For example, Rafael Kouto, a Swiss born graduate, upcycled discarded garments and textiles from the Netherlands and Switzerland for his grad collection. Entitled ‘All The Nothing That Will Remain’, the collection incorporated unusual materials such as inner tire bands, discarded wire and plastic ends as well as discarded garments. These waste materials were transformed into six high-end garments, inspired by a blend of Western and African influence, using a mixture of upcycling techniques and couture technics, such as embroidery and weaving. He worked together with students at the Master Tailor Institute to bring his designs to life and is grateful they gave him the space and time try new things. “I want the garments made of waste and upcycled materials to become a statement of new values and meanings of a more sustainable production system,” he said.
Sanne Karssenberg used a blend of recycling and technology to create a more direct and personalised form of apparel production. She developed a process which takes consumers old garments, shreds them and then layers them onto new garments to create a new look. Her project, named ‘Res Materia’ sees garments reflecting the wearer personal choice and history, rather than encouraging them to buy something new while preserving individuals own identity. In addition, her technique is also a creative solution for sustainability, as it takes old garments and transforms them into something new. Another student to use technology to help incorporate the consumer as a co-creator in fashion was Vera de Pont. With her project ’The Assembly Lab’ she created a micro-manufacturing store which is able to produce a number of partially, or fully finished items on demand, such as buttons, collars, glasses and shirts using robots.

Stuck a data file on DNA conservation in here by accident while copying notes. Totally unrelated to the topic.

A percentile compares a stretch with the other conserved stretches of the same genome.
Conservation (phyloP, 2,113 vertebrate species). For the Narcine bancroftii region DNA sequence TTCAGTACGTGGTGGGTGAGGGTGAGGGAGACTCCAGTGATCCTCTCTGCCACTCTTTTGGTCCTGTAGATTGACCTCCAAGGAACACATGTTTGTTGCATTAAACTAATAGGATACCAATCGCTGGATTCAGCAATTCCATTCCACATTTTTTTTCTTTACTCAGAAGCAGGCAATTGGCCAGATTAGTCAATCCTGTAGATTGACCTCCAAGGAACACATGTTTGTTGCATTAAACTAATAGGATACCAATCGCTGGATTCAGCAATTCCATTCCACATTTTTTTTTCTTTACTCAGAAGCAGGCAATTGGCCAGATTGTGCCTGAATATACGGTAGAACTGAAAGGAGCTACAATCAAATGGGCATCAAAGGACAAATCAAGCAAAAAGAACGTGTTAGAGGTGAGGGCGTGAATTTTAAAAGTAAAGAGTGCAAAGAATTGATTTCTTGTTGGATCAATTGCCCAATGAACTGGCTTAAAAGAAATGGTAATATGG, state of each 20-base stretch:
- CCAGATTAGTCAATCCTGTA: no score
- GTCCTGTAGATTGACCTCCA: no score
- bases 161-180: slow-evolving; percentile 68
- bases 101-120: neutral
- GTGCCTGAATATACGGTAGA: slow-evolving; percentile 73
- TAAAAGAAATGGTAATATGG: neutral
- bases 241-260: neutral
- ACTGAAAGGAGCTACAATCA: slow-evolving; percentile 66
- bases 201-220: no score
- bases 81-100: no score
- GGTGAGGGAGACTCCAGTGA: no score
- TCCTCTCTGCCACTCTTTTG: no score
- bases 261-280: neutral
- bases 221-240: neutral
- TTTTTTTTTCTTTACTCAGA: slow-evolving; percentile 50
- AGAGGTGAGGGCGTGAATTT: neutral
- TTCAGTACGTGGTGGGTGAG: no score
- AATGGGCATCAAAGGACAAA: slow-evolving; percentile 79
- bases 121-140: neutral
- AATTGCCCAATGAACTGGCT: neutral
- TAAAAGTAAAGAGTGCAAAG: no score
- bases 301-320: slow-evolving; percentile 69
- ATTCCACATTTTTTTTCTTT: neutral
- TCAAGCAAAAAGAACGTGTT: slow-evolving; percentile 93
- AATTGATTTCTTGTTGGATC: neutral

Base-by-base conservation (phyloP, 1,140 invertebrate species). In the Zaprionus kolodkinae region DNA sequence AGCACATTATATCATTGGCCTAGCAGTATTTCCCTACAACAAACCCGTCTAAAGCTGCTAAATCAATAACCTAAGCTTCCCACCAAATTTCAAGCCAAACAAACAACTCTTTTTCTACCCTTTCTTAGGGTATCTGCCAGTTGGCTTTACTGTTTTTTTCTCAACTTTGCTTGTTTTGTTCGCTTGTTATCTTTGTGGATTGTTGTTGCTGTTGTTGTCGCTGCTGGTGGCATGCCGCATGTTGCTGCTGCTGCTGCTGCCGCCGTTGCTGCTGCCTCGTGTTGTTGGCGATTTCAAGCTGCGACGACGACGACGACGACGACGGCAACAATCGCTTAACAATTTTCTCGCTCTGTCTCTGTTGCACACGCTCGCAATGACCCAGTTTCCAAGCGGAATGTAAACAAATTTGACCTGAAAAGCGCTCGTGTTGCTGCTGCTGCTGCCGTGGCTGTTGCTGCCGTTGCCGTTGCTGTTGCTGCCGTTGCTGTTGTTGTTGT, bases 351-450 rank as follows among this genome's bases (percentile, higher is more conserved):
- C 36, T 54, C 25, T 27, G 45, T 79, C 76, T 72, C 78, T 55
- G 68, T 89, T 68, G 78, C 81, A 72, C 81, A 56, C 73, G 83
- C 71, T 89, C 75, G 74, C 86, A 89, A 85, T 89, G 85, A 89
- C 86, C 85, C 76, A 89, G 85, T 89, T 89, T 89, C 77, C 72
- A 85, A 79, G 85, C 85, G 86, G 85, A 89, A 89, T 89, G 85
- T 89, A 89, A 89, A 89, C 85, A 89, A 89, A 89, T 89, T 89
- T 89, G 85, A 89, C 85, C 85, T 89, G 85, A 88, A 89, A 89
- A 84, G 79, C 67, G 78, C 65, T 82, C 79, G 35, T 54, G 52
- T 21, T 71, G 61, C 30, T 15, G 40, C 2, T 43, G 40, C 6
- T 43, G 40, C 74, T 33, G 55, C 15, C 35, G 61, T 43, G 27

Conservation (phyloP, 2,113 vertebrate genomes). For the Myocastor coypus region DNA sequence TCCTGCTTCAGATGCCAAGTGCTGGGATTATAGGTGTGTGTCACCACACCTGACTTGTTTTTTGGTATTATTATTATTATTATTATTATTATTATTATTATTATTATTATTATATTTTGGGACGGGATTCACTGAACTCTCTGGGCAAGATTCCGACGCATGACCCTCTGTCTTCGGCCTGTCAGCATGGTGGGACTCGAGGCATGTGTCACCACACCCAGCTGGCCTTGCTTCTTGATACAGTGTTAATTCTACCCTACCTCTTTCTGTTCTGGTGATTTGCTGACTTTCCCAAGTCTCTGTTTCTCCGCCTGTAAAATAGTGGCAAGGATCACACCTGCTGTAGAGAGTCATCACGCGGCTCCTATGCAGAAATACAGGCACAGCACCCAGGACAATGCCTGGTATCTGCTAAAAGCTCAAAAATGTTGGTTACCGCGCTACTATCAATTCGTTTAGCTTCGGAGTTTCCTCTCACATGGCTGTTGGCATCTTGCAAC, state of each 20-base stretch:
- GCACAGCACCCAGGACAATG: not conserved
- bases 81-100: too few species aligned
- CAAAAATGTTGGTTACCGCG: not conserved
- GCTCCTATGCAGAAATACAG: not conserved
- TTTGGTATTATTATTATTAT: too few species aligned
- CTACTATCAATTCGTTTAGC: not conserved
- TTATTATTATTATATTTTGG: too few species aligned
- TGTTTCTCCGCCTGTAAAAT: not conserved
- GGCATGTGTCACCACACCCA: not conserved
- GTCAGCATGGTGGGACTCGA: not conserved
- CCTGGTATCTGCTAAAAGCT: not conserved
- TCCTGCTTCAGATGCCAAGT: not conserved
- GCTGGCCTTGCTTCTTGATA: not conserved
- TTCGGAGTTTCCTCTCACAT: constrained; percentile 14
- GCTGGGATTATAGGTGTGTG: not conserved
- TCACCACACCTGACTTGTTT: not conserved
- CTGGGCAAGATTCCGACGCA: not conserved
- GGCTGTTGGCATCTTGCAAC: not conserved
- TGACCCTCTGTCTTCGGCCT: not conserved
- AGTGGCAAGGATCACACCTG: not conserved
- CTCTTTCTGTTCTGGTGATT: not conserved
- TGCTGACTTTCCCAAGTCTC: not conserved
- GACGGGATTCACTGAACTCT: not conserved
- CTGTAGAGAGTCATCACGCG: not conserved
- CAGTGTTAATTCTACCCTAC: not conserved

Other students focused on how fashion can affect a wearer’s identity or even bring them closer to each other. Karime Salame Sainz, for example, created a collection of 6 outerwear coats which can be worn and then placed flat on the floor together to create a circle. Her idea behind this was to create a collection which allowed the wearers to feel connected to each other while creating a sense of belonging. “This way people can see someone else on the street wearing the same coat and know they are connected in a way or stop and sit together and share a moment” she explains. In this sense, the coats, which are made from durable materials such as wool and neoprene, have a double function - as space providers and triggers.
“As a company, we want to be future proof and to be future proof you have to be open to all kinds of quests that may fall on your path,” concluded Schaeffer. “We really believe that this approach to sustainability through creativity and not necessarily only technology has been very inspiring for us. As a company, we were very inspired throughout this journey because we were able to tell our employees ‘yes you can ask these questions and be a student. You don’t need to have the right answers immediately.’ So thank you to the students for opening up our minds.”
Photos: Courtesy of G-Star